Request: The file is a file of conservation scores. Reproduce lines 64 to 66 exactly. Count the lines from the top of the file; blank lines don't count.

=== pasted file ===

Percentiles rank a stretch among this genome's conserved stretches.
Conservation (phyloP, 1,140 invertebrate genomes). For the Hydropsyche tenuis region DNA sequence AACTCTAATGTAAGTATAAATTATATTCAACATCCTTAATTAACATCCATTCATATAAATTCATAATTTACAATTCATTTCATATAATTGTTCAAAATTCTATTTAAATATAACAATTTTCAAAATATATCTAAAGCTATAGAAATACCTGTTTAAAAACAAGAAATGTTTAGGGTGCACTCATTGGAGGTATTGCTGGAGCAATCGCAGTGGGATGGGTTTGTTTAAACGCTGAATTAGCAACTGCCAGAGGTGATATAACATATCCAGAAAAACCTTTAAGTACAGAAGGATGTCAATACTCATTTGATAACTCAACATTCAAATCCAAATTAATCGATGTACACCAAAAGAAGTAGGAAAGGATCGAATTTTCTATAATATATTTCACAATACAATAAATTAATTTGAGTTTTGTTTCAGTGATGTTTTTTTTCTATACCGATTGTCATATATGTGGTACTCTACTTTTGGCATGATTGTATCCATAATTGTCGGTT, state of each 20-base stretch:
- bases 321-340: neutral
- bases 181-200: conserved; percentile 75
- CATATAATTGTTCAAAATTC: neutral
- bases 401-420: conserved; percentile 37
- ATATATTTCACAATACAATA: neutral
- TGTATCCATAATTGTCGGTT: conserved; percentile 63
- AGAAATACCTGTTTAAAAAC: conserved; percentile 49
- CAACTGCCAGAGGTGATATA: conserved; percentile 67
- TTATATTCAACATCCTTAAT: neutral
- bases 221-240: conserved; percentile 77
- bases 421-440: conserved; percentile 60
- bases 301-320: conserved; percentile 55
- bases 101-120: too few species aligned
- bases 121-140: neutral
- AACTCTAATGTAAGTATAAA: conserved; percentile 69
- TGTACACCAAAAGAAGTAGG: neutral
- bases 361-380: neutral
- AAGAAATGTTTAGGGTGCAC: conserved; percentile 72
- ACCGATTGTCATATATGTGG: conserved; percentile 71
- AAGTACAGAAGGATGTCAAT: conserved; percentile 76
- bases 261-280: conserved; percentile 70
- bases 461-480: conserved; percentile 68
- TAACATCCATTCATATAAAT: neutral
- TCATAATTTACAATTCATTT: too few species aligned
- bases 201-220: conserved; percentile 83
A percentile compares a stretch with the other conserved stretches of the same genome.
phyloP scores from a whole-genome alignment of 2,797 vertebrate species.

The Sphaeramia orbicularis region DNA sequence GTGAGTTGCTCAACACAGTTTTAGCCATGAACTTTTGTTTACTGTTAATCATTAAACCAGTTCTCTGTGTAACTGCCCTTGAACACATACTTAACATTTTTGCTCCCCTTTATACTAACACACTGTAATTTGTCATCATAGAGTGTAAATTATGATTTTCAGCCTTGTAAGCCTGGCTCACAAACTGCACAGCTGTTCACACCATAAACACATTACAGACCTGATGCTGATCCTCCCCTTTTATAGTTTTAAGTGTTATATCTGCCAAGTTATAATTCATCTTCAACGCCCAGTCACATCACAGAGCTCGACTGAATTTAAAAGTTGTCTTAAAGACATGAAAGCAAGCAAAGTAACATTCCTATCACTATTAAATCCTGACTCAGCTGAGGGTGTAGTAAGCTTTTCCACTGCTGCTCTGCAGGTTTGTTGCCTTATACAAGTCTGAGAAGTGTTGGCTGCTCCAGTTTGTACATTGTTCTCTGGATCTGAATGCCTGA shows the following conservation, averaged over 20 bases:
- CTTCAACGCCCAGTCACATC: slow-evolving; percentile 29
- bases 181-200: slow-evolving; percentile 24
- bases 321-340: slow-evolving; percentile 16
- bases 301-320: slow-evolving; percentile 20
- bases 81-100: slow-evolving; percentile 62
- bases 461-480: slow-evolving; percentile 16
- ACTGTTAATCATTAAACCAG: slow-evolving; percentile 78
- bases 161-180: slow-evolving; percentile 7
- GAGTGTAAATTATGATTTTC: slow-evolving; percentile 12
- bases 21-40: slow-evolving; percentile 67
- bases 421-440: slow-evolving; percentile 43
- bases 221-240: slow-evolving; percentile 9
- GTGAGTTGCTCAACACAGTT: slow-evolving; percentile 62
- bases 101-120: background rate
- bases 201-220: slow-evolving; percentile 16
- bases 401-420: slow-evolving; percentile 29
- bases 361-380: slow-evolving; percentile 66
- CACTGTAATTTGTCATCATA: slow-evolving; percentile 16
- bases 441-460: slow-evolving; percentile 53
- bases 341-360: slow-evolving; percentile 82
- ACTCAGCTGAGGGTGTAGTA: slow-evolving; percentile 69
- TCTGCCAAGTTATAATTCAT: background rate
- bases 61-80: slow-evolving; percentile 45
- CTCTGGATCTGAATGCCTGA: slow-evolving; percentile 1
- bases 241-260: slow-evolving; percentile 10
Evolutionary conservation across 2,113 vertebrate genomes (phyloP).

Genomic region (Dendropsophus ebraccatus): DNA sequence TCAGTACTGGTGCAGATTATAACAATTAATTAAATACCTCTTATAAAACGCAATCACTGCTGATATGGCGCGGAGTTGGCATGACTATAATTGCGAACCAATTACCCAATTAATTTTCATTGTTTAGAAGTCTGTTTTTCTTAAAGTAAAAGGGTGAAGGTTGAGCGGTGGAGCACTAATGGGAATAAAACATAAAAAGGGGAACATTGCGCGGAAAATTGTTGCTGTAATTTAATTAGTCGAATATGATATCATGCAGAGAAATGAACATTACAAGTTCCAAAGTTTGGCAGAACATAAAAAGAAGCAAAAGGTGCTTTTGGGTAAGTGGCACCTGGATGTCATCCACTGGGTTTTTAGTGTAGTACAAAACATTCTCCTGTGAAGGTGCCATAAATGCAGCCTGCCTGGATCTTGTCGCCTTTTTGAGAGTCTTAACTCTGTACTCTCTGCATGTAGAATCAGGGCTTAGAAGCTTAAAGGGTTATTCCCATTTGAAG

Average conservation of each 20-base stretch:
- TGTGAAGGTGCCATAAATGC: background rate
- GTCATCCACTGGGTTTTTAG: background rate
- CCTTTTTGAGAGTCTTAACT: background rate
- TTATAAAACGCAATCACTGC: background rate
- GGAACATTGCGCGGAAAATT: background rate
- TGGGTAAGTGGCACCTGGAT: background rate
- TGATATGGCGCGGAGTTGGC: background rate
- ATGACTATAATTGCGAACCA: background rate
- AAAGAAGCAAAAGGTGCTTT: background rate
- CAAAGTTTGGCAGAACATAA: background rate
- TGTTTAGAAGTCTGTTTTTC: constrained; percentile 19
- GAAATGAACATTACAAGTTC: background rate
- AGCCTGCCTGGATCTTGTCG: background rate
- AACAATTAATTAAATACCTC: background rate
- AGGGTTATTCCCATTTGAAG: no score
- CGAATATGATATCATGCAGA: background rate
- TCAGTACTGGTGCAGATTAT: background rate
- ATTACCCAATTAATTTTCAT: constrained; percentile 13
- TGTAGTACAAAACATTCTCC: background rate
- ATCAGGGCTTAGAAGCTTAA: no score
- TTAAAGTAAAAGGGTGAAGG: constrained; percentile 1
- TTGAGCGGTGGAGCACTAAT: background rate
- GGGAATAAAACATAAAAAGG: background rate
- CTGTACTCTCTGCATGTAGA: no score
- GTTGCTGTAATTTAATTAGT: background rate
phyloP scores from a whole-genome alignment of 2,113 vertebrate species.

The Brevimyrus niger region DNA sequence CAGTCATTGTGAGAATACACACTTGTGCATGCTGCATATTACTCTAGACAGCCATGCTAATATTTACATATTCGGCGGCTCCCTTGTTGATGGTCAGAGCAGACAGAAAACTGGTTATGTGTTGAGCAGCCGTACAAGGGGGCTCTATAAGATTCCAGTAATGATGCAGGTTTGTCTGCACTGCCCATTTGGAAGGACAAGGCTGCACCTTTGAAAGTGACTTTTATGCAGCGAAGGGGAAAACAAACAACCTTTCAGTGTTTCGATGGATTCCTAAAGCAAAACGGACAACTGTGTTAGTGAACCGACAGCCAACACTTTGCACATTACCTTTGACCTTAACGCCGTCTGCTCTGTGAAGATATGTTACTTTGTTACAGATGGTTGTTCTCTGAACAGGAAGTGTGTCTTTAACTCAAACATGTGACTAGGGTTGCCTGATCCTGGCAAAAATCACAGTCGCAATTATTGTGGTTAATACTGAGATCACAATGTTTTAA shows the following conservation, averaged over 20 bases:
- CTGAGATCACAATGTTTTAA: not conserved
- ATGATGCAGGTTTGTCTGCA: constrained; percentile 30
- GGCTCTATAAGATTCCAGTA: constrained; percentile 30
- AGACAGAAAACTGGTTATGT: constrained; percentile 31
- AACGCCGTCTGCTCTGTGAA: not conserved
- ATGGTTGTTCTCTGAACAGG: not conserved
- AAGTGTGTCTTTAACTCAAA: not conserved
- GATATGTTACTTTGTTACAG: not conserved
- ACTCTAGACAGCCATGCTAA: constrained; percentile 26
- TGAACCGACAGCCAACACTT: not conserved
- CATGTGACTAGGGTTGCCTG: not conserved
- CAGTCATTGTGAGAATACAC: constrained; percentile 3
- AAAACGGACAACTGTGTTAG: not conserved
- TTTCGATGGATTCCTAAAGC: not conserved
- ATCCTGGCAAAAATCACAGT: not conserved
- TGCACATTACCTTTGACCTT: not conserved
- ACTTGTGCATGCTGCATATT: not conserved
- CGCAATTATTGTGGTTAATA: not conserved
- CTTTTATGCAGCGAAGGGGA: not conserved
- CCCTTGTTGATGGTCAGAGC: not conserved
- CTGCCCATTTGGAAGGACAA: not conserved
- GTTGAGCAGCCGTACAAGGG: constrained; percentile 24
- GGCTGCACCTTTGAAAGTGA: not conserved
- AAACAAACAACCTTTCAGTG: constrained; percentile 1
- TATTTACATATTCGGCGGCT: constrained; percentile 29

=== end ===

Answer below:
- TGGGTAAGTGGCACCTGGAT: background rate
- TGATATGGCGCGGAGTTGGC: background rate
- ATGACTATAATTGCGAACCA: background rate